Rachelle Simpson makes her way to the end of the platform as it sways ever so slightly. She doesn’t focus on the thousands of screaming fans below, or the waves slamming against the rock face or the wind roaring past her ears. Instead, she has tunnel vision. Her heartbeat rises. She gives the OK to the safety divers 60 feet below. Her hands raise overhead. The familiar grip tape is rough beneath her toes.
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Rock climber Paige Claassen scales her way up sheer rock faces four to five days a week. After her legs have had enough and her hand calluses are burning, there’s nothing she loves more than whipping up a meal in the great outdoors. Tortilla Pizza comes together pretty quickly, so I can jumpstart my tank. But I’ll likely need to make more than one to feed everyone in the group, which means I’ll be assembling and cooking pizzas for a while.
There’s nothing quite like skimming across the water on a stand-up paddleboard. Especially when that paddleboard is floating on a picturesque pond surrounded by wildflowers, a yurt and the snow-covered Rockies. My location is Devil’s Thumb Ranch, a whimsical retreat near Winter Park, Colo., that keeps its guests pretty active. Post archery lesson, I make my way over to the pond (with my eyes peeled for moose, fox and hummingbirds) and spend an hour with an instructor mastering SUP yoga moves.
When you think of Colorado, giant sand dunes don’t immediately come to mind. Unless you’re Raleigh Burt, with Kristi Mountain Sports, that is. The 23-year-old regularly heads to the Great Sand Dunes National Park and Preserve near Alamosa, about a 4-hour drive from Denver, to slide down the wind-polished pyramids of sand.
When it comes to getting kids to eat their veggies, Lea Howe knows the trick: teach them to grow and harvest it themselves. They will become more connected to the radishes and carrots and kale are more likely to give it a taste. Better yet, teach them to cook an entire nutritious meal. Or, have them sell their delicious produce at a farmers market.
The sun just came up in Forsyth Park, and it’s prime time for a run through historic Savannah. To my left, an intense game of Ultimate Frisbee. To my right, a labradoodle trotting alongside its owner. Straight ahead: A fountain attracts a photo-happy tourist. Don’t be fooled, though. This is no ordinary outing. It’s a sightrunning tour — part guided excursion, part social activity and part exercise.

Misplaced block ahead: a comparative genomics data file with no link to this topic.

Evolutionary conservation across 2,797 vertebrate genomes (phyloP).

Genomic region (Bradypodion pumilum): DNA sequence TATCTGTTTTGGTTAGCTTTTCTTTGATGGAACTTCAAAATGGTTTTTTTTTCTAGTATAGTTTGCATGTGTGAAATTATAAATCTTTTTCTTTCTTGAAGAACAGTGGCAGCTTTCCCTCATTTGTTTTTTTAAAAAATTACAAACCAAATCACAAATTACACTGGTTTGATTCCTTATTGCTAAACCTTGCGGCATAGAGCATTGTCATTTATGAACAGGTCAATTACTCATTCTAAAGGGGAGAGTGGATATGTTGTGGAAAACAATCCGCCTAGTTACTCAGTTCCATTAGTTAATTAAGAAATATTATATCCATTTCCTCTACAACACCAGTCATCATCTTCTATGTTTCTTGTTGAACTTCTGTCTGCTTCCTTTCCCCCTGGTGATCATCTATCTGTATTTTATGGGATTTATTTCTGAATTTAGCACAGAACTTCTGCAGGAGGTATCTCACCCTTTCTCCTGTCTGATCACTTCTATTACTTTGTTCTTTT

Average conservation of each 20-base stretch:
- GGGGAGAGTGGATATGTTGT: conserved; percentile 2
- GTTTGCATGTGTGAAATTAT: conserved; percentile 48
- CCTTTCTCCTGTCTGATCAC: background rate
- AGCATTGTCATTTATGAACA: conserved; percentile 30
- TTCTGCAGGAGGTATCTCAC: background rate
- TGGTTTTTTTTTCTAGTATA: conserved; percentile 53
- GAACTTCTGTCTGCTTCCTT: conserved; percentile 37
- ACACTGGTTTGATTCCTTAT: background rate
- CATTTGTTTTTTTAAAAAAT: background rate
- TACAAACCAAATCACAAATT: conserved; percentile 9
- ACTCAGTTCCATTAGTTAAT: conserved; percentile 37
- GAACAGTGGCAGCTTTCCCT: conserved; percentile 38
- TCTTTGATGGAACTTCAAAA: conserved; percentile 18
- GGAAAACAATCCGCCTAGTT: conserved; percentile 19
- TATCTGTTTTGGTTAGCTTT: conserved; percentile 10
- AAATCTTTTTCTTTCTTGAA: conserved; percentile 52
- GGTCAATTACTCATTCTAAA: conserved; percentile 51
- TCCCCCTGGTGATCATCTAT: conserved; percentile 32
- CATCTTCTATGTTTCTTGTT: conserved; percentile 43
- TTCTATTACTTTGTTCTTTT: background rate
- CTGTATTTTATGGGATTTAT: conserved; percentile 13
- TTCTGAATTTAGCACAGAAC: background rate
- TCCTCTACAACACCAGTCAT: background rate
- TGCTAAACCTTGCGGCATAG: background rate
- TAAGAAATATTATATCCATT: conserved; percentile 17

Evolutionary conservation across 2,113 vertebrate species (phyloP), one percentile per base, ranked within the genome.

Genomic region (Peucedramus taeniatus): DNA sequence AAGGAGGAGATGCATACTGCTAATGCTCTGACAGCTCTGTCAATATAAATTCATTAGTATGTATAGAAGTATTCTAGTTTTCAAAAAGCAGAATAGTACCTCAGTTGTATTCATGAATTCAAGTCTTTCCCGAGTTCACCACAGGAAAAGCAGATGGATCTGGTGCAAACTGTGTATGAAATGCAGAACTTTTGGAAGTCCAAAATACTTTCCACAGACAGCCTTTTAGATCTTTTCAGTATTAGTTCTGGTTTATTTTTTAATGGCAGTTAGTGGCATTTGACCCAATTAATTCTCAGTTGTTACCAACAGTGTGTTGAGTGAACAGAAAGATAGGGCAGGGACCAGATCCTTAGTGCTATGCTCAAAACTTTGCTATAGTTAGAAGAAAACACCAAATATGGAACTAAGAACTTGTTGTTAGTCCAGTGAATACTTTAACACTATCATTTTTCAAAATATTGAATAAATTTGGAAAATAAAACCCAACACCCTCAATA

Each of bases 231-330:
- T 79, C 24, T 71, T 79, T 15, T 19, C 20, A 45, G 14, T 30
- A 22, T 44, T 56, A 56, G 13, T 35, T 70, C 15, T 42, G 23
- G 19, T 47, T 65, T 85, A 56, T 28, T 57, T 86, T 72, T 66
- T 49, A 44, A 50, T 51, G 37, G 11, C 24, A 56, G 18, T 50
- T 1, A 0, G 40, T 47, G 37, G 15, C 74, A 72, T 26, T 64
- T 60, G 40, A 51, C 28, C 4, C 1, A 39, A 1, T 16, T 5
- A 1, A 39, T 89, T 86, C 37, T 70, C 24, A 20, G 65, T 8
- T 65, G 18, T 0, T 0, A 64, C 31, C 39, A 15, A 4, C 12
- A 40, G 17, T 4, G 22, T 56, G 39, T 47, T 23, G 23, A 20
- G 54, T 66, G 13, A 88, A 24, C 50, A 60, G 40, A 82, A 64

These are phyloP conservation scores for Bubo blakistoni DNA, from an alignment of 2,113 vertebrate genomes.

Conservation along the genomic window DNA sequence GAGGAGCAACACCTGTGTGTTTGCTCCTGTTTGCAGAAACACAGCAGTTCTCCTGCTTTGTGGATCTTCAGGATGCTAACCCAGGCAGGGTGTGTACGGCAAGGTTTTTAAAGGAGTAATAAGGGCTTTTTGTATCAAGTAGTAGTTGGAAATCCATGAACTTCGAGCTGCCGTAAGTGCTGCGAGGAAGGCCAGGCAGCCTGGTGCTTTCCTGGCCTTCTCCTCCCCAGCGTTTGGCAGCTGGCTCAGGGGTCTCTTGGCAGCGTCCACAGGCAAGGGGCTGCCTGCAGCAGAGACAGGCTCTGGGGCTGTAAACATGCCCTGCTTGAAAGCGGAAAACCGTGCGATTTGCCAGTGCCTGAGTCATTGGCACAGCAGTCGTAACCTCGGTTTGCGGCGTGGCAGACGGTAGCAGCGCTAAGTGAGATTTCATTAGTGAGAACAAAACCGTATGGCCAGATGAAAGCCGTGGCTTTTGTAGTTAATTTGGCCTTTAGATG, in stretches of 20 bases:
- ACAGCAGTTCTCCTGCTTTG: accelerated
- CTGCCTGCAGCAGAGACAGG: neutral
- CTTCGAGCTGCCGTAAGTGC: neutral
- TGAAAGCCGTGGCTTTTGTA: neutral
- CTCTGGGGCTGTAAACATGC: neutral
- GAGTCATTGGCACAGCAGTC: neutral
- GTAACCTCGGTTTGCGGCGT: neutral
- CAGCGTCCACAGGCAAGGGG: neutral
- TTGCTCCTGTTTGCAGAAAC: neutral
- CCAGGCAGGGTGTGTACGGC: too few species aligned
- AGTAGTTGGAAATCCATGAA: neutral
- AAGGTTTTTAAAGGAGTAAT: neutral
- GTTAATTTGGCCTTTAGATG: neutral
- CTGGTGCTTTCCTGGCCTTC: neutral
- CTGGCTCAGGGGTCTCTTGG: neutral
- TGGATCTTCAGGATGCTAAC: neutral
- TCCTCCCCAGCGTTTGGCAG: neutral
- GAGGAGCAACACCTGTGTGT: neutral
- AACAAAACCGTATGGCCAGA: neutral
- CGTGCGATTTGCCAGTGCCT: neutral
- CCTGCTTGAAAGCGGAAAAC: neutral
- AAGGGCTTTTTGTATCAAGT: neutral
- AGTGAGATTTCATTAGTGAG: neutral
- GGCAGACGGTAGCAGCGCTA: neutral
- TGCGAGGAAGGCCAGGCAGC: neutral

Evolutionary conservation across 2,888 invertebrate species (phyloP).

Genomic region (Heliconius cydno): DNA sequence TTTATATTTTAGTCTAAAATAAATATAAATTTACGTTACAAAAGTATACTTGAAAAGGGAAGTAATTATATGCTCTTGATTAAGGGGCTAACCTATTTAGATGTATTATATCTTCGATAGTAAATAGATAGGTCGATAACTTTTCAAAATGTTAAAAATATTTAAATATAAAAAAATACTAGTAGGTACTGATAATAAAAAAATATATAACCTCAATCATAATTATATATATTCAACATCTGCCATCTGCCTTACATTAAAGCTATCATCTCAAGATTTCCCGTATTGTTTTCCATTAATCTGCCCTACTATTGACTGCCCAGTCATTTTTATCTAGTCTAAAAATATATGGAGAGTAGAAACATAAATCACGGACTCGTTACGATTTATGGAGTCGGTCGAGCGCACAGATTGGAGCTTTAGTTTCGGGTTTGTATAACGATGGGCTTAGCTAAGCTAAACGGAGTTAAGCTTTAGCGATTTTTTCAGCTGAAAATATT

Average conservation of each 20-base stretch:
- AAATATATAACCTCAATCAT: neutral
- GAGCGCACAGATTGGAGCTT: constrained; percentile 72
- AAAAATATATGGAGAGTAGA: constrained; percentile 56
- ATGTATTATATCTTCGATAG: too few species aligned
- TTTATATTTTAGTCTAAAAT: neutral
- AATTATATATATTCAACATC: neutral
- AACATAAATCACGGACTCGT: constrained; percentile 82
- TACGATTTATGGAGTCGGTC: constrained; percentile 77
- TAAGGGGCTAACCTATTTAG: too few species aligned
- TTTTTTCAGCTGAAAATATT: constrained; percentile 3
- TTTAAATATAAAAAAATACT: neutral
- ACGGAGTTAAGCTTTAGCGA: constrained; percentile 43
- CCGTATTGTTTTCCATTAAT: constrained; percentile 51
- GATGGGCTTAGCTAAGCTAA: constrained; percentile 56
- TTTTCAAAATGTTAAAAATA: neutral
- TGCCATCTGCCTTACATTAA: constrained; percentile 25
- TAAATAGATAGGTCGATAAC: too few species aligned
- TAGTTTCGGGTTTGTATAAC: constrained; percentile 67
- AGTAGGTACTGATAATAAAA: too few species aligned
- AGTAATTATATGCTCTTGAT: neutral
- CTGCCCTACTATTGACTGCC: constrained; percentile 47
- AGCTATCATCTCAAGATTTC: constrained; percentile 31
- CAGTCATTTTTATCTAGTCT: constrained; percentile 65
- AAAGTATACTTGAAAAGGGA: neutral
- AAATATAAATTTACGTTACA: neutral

By Sarah Sekula, published in Orlando Magazine
Looking for a simple, effective way to relieve physical stress and tension? Who isn’t? Here’s some good news for your weary, aching muscles: Using a cylindrical foam roller a few times a week can provide significant relief, promote flexibility and help prevent future injuries. By rolling parts of your body over the cylinder, you […]
Imagine what it’s like to be the fastest man on the planet. To know that anyone who challenges you to a race is bound to lose. To know you are the most extraordinary sprinter in track-and-field history. A freak of nature. A once-in-a-lifetime phenomenon.
That’s a pretty extraordinary gift. One that could land Usain Bolt with an ego twice the size of Jamaica.
By Sarah Sekula, published in Breathe Magazine
Back in the 1960s, famous beach boys on the coast of Waikiki used long outrigger canoeing paddles to help control their surfboards. That way, they could keep an eye on tourists during their surf lessons and even snap photos. Turns out, it was also a blast. So, it didn’t take long for it to […]
It was a warm August day as 31-year-old Jessica Meadows eyeballed her counterparts — grown men donning superheroes masks, women decked out in tutus and viking-wannabes everywhere. Had she stumbled upon a Comic-Con convention? No, this was number 23 on her list of 101 things to do before she dies — run the Warrior Dash, an extreme 5K race.
Where did Dennis Eckart get those abs of steel? Perhaps nine years of practicing the sweeping kicks, spontaneous jumps and agile cartwheels of capoeira has something to do with it. The unique martial art — marrying fluid dance movements with cunning self-defence techniques — is a fast-growing sport the 26-year-old alpha athlete has mastered through intense training in Brazil.
It’s 8 o’clock on a Monday morning as I trot into the Human Performance Institute, a stone’s throw from Orlando’s Lake Nona Golf & Country Club. As quickly as I say hello, I’m whisked away — outfitted in a pastel purple swimsuit and black Speedo cap, and wrapped in a plush terry cloth robe.